This morning, we woke up in a suburban neighborhood above Lake Canandaigua, NY. We were parked in the driveway listening to persistent rain, which in an RV sounds sort of like being in a tin can. Last summer, Cheryl went to Provence with my sister and mother. Organizing the trip was a high school friend of my sister, Ginny, who had asked a former student, Janet, along. Knowing our route was near Canandaigua, Cheryl asked if we could camp out at Janet's house. By a fortuitous coincidence, her husband has taken a job at Charles Wright Academy, where Cody and Will went to school last year; Janet, Trent, and their two young sons will be moving to Tacoma in a couple of weeks, so we'll be able to return the favor once we get back.
It was great to have some alternative conversation partners, and for Annie and Shaine to play with different toys, and be older sisters. We delayed departure as long as possible, hoping in part for the rain to stop. It finally did about an hour into the ride, but the weather remained cloudy and cool (58 F) all day, with mist/drizzle persistent into the afternoon.
About 15 miles into our first leg, Will said he was going to stop for a minute, and would catch up. When he didn't arrive after 20 minutes, we went back to look for him. He'd been walking his bike for 2-3 miles. He had a flat, but no patch or tube. We got him back on the road, and decided to take the direct route to Darien, on US 20, for the rest of the day. It would mean an hour longer the next day, but we hoped to be refreshed after visiting Niagara Falls.
We stopped at a combination western supply shop/RV supplies store (try to imagine the selection!) literally in the middle of nowhere (no towns for twenty miles). The proprietor was friendly, so I bought a Vernor's ginger ale from him, hoping to remind Cody how much he'd liked the bubbles in his face when he'd drank it on our previous trip to the Midwest in 1984 (he was 3). Despite his phenomenal ability to remember everything about the St. Louis Gateway Arch from that trip, the bubbles rang no limbic bells for him, but did cause a fight amongst the siblings, as I'd bought only one can of the stuff. That took 15 minutes to quell.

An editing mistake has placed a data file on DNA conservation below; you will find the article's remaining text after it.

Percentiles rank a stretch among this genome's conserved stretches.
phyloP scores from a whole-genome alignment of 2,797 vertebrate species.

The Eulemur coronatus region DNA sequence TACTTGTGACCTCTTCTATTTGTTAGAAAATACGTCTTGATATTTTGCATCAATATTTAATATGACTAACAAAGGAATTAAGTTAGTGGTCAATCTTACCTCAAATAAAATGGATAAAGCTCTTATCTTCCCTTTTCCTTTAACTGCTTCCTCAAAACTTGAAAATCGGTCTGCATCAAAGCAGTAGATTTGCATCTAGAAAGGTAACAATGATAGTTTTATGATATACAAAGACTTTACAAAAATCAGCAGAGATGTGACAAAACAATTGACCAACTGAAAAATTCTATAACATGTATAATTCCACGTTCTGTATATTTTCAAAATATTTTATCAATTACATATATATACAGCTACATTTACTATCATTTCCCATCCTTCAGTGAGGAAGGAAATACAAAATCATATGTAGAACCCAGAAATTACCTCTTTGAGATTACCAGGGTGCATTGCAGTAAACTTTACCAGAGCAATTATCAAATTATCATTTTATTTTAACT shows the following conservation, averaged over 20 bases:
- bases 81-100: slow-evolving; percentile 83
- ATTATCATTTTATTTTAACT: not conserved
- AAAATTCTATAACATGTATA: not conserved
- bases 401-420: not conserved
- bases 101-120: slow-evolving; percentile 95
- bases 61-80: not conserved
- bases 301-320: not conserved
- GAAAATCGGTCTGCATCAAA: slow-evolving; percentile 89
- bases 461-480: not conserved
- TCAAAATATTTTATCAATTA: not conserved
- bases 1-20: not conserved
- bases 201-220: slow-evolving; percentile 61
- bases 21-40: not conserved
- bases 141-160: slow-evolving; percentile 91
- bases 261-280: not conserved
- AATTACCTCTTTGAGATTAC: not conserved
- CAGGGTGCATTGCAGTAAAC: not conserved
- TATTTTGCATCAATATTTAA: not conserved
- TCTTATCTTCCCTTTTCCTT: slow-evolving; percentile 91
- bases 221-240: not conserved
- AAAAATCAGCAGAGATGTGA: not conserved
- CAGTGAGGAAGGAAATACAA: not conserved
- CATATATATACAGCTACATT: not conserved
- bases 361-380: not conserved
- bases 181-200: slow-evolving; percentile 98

Back on the road, we were rolling along nicely, when the unmistakable sound of a fast flat on the rear woke me up. Sounding exactly like you're running over a spool of rattling wire, it's a reminder to stop soon, so you don't ruin your tire sidewall or rim. We did, and got out the equipment for repair. I had a tube, a patch kit, tire levers, pump - the works! But, the tube was for a mountain bike, not our 700c wheels, so we patched the old tube. It held about 70 lbs of air, when it started hissing - no chance re-patching, as the valve was now torn out of the tube's rubber! Next effort: patch Will's old tube, which he was still carrying. That held, and off we went.
The shoulders of this highway were wide, but well-weathered in this snowy, rainy country. Meaning they had multiple small cracks all through them, giving a jigsaw puzzle appearance. Sometimes the cracks widen, to the width of a bicycle tire. I managed to put the front tire into one for a few moments. Shortly thereafter, the wet part of the tire (indicating what was actually touching the sodden pavement) widened, meaning a slow leak. We stopped, found it, patched it, pumped it up, and rolled away.
The ride was now distinctly softer, as we usually go with 130 psi in our tandem tires, and can probably only pump up to 110-115. By this time we were quite gun shy, feeling that something else would blow at any moment. The back tire did. Apparently,we hadn't gotten enough air into it, and a new hole developed at the sidewall, where it had gotten pinched under our combined weight. We gave up and called Cody on the cell phone we carry for emergencies. By this time, he was at the night's RV camp, and he brought the Support And Gear wagon back within 25 minutes. We loaded up the tandem, took down my single, and went our ways at separate speeds. Lessons: remember rule # 1, which I had not followed that morning - always pump up tandem tires to 130 before starting out. Add rule # 2 - always check the size of the spare brought along. And keep in mind rule # 3 - always stay together, unless the sag wagon is behind you.
By the time we got to camp, the skies were clear, and the air was warming up to 65 F. I played teeter-totter with Shaine, and then took the kids out to dinner at the camp snack bar - cheeseburgers and pizza slices. Cheryl stayed "home alone" and ate leftover chicken and salad, with fresh new potatoes, and got some respite from all of us for an hour. We thoroughly cleaned the van, then watched the second half of "Mr. Holland's Opus" on our 9' TV/8mm Camcorder combo. Tomorrow morning: sleeping in, pancakes, and Niagara Falls.
Miles: Will, 56; Al (on Tandem and single) 56; Cheryl (on Tandem and single), 45; Ann (on Tandem (14).
Total miles: 545 (avg: 60/day for this first segment)
**Next Day's Journal**